It’s a great shame that of the hundreds of fundraisers I speak to every month so many say that the only real buzz they feel is on the days the money comes in. The big cheque that arrives from a funder or the final amount totted up from an event is the only time they celebrate, congratulate and really feel they’ve achieved something.

But how often do those days happen? Depending on your income stream it could be just a few times a year.  I don’t think satisfaction a few times a year is good enough for people who change the world, do you?

It’s easy to forget that the cheques wouldn’t come in at all without all the other days of thinking, planning, writing, emailing, proof reading, phoning, meeting, asking and thanking, even if they feel less exciting. So it’s up to you to remind yourself.

So grab a calculator and work out your daily difference.

  • Take your personal annual income target (or your team’s target if you’re a manager)
  • Divide it by the number of days you will work in the coming year (252 working days in 2017 minus the number of annual leave days you receive)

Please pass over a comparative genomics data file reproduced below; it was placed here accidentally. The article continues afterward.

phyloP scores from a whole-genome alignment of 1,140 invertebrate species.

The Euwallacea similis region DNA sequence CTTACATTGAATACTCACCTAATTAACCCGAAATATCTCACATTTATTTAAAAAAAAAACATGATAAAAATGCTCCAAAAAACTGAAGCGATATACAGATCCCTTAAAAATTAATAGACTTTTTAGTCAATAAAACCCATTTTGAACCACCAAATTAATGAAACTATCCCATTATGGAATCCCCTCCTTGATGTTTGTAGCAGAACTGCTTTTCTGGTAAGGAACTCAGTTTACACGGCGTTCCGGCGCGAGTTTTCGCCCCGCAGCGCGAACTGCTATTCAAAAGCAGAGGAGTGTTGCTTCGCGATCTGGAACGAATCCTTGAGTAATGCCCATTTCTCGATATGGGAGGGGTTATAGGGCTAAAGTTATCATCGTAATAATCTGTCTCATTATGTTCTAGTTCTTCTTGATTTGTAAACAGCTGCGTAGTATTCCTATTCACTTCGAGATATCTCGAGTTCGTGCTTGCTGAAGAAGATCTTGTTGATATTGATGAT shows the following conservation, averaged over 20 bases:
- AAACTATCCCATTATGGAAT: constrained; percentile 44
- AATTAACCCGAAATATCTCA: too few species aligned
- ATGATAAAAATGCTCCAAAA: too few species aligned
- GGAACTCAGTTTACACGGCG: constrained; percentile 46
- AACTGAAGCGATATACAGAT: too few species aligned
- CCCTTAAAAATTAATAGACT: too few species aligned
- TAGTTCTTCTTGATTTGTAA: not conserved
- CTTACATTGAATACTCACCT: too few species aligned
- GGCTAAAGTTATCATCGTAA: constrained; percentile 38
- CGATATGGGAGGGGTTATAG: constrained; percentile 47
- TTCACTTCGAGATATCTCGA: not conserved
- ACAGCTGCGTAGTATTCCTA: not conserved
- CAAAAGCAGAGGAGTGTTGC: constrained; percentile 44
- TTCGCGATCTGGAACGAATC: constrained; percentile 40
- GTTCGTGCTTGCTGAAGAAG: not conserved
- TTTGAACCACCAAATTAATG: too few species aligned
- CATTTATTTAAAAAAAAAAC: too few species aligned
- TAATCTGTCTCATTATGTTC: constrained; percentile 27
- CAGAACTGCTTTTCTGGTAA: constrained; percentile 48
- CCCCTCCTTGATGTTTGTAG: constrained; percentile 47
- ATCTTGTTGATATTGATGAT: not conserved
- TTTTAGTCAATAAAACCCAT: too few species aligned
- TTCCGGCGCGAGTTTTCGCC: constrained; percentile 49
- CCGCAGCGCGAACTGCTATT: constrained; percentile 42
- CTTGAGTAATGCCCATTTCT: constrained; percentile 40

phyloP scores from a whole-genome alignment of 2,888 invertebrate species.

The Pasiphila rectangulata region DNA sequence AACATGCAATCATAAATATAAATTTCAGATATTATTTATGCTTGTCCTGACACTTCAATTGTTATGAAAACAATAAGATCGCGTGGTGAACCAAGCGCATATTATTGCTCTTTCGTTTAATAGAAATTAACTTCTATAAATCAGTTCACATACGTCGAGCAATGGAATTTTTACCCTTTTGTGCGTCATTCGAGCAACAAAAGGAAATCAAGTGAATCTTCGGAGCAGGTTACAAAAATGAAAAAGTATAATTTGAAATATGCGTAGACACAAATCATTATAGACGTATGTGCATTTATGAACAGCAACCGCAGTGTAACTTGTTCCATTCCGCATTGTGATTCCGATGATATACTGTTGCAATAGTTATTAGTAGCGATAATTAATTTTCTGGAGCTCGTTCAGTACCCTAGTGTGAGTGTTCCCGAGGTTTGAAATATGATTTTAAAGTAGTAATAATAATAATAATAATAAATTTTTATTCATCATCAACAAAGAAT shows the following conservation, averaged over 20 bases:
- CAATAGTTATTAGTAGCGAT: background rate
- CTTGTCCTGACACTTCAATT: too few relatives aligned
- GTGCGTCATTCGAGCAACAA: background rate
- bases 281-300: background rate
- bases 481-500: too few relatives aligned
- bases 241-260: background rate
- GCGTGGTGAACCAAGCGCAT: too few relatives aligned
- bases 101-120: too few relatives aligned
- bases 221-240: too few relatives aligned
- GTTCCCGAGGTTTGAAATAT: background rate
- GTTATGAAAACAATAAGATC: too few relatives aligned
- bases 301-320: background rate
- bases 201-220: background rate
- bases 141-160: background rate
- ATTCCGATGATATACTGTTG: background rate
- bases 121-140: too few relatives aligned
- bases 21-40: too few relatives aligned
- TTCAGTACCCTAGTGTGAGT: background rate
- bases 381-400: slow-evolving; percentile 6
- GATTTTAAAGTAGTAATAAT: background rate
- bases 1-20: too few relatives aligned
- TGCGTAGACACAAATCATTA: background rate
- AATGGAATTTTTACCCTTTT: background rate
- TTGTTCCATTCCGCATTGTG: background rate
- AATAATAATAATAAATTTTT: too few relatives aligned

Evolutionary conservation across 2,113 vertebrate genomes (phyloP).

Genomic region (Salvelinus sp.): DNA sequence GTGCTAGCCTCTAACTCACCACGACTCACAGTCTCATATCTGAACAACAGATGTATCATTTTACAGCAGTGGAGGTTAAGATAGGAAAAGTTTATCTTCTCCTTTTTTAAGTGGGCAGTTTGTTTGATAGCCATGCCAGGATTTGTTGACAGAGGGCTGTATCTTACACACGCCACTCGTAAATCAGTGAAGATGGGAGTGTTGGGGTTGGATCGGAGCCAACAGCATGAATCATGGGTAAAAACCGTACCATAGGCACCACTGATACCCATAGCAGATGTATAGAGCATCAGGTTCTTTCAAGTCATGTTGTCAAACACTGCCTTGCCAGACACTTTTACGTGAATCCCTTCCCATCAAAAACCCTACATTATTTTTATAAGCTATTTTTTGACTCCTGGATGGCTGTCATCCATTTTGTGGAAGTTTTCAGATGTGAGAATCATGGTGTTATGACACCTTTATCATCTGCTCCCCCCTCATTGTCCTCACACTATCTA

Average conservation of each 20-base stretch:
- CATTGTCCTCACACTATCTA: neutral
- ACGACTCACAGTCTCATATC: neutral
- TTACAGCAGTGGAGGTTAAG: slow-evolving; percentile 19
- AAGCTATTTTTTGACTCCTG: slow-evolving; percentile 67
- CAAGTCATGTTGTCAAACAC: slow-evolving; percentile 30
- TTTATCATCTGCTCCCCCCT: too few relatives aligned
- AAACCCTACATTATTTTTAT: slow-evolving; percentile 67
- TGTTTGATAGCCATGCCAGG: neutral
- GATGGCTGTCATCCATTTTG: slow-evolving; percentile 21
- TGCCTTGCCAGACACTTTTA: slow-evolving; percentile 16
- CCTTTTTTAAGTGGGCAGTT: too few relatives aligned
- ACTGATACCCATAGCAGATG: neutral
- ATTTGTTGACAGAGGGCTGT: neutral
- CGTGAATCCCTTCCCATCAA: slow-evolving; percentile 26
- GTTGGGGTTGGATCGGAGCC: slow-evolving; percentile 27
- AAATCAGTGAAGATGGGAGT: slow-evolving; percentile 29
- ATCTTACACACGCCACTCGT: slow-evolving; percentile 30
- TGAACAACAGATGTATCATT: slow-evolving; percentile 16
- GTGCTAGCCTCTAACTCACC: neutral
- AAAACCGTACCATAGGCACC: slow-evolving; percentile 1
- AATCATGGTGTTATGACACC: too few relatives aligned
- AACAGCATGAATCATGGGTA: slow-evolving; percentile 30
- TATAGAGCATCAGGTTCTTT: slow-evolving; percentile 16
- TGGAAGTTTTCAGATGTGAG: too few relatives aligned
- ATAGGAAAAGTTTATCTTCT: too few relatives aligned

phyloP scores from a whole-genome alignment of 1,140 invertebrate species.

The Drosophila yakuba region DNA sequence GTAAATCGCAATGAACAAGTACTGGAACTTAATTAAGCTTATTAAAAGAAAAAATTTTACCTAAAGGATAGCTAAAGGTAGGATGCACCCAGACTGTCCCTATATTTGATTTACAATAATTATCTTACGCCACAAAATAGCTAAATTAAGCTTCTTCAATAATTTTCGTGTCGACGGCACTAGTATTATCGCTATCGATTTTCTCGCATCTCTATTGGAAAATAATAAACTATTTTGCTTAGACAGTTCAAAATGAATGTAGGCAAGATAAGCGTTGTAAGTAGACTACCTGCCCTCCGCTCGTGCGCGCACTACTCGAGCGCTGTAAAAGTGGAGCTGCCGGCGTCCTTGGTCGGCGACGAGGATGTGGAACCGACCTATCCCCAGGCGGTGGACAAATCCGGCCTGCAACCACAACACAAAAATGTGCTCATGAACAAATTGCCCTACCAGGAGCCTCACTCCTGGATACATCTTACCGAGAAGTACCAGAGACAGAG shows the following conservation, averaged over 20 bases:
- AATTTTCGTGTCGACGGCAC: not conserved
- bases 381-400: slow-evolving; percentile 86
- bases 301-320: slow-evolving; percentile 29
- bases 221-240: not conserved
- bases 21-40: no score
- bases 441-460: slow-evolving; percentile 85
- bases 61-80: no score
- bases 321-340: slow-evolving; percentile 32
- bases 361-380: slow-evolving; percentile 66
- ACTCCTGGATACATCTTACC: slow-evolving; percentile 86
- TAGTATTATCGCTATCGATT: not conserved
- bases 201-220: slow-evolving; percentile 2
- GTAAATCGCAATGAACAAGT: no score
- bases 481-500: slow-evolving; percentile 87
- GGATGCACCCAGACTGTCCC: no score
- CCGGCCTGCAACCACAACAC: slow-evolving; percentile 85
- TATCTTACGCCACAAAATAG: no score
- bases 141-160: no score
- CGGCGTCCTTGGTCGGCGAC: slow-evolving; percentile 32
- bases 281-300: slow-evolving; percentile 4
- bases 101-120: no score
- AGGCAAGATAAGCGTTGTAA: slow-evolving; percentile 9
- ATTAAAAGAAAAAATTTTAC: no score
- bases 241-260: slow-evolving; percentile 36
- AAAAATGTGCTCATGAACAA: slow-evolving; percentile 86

• Subtract your salary.

That amount is what you raise every working day.

Compare this figure to the ‘shopping list’ of outcomes you use for your supporters that says ‘for £x amount we can…’ and work out what impact that amount of money makes to your beneficiaries. If you work in a hospice, it could be a days salary for a nurse who treats a patient and gives their family welcome respite. If you support a helpline it may be twenty calls being answered that each change the future of the caller.

That’s the difference you are making today and that you’ll make tomorrow. Even on the days when you feel you haven’t achieved much at all. They are all contributing to making that difference.

It’s easy to remember to tell your supporters about the difference they make, to let them know that each donation isn’t just numbers on a page but actually has an impact on those who need it, but harder when you have a busy job with conflicting priorities to remember to tell yourself.

Why not set a recurring note on your phone for the end of each day to remind you of the difference you have made. Because the work you do is priceless.

Paul Nott is Principal Recruitment Consultant at NFP Consulting. When he’s not recruiting he is a career coach and advises charities on fundraising strategy and staff retention.